Clare Waight Keller on Her UNIQLO: C Collection, Design Philosophy and the Power of Inclusivity

From her trailblazing stint at Chloé to designing for Japanese retailer UNIQLO, Clare Waight Keller shows us why she’s still a powerhouse to be reckoned with.
Published: April 5, 2024
Mass Attraction: Clare Waight Keller on her Collaboration with Uniqlo
Photo: Courtesy of Uniqlo

Fashion devotees know Clare Waight Keller for her work at Givenchy and Chloé. Others know her as the designer behind Meghan Markle’s royal wedding dress. Now that she has launched her second collection for UNIQLO, weaving her signature savoir-faire with the style codes of the ubiquitous Japanese fast fashion giant, she has garnered a wider following.

Mass Attraction: Clare Waight Keller on her Collaboration with Uniqlo
Photo: Courtesy of Uniqlo

Keller’s vision of elevating the everyday wardrobe comes alive through an array of knit cardigans, airy blouses and other chic staples. Designed to maximise ease of movement and wearability, most of the pieces are made from lightweight fabrics, and feature loose silhouettes with balanced proportions.

Spring/summer is a season when there’s a lot of occasions. You’re going to someone’s wedding, there might be parties, but everything’s outdoors, so you want that fresh palette,” Keller says. Reminiscent of the fluid, clean lines that she is synonymous with, some of her favourite pieces from the collection include the army green trenchcoat, the stand collar oversized coat and the pleated camisole dress.

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Mass Attraction: Clare Waight Keller on her Collaboration with Uniqlo
Photo: Courtesy of Uniqlo

While one might expect Keller’s luxury background to be antithetical to UNIQLO’s commerciality, the two were more similar than expected. Citing the purposeful approach the UNIQLO team took in curating the collection and allowing her the freedom to work solo, the British designer revealed that she had more fittings for this collection than that of other luxury brands. She says: “I can check the entire process myself. I have plenty of time, and I am never too busy.”

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Mass Attraction: Clare Waight Keller on her Collaboration with Uniqlo
Photo: Courtesy of Uniqlo

UNIQLO’S ‘Made For All’ ethos was something Keller eagerly leaned into. “I’m thinking about the everyday person on the street. It’s really someone I would connect with,” shares the British designer. “Because of the UNIQLO brand, more people can wear the clothes we make. I am very happy to have the opportunity to work with UNIQLO to make my designs accessible to [them].” In her interview with ELLE Singapore, she shares her design approach and the joy her collaboration has brought to herself and others.

Tell us about your collaboration with UNIQLO.

The collection is about bringing casual chic to an everyday, essential wardrobe. For me, that captures a modern and effortless sense of style. Sophistication and casualness—these are two words that I always love to play with. I also wanted the ease; these clothes are made for the fact that you’re probably going on holiday, or you’re commuting across the city in quite warm temperatures and climates. So it’s that idea of lightness in cotton, and in nylon coats, in case of a sudden shower. It’s thinking about the way you use clothes in everyday life and how you layer everything together. I’ve thought very much about how you could incorporate an airy and light outerwear piece over a dress, and what that proportion and attitude looks like.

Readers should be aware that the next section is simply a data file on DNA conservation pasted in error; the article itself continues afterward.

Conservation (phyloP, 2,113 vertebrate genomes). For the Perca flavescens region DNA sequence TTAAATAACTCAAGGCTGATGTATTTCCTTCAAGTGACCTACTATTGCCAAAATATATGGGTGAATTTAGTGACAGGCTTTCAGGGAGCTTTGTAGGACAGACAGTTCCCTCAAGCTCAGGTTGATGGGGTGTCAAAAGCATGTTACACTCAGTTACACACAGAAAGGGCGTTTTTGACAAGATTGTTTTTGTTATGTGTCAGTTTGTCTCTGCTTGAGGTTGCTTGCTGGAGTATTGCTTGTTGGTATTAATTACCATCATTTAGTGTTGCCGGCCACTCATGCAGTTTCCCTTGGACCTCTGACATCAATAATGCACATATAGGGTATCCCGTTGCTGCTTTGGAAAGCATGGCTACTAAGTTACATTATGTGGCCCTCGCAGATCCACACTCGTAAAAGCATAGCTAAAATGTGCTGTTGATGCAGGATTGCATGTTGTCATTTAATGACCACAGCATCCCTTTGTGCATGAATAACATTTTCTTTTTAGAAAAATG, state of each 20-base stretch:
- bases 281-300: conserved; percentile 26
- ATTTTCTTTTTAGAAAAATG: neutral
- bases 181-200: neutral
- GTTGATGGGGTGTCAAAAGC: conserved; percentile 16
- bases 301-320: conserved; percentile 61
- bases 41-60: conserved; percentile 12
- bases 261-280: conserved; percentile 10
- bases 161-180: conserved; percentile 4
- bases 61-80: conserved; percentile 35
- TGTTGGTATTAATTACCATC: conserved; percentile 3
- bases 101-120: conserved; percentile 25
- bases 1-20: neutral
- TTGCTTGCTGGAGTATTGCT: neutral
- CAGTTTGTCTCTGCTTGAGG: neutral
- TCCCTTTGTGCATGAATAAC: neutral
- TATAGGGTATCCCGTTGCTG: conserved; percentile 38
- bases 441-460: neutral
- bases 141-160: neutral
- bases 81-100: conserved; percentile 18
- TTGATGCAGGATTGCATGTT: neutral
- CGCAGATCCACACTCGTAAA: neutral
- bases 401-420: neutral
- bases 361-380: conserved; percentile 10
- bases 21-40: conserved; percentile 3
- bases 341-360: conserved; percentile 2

With your haute couture background, did you need to make a mental shift for this collaboration?

Designing a collection on this scale was new territory for me, and it was very intriguing to work on my own. It became a chance for me to work on a collection from my own archive, reflecting my personal opinion of effortless and classic style. [It] is a great pleasure for me to work on the UNIQLO: C collection. The UNIQLO team considers the purpose behind every piece, and how that item becomes an essential part of your wardrobe. That really tapped into my own approach. I have always created clothes for women to wear in their everyday lives.

How has your expertise working with a wide range of fabrics influenced your design process at UNIQLO?

When designing the intricate pleating for some of the UNIQLO: C pieces, I was able to incorporate a few interesting techniques that I’ve used in the past. Of course, in order to maintain a certain price range compared to haute couture, different materials are used. So sourcing for the right fabric was critical to achieve the silhouette I envisioned. But I have to say, UNIQLO has very rigorous standards. To be honest, I had more fittings for this collection than that of a luxury brand. I was very relieved and happy about that.

What has been the most fulfilling takeaway from this collaboration?

To design clothes that resonate with the masses, and to make them feel confident as they transition from everyday life to special occasions. I had so many people sending me pictures on social media of themselves in the first collection. It was so thrilling to see how everyone was playing with the clothes, how they were styling them with their own wardrobes. You realise that people still get so much joy out of getting dressed, putting themselves together, and looking great in clothes. That’s what I want to bring to this season as well.

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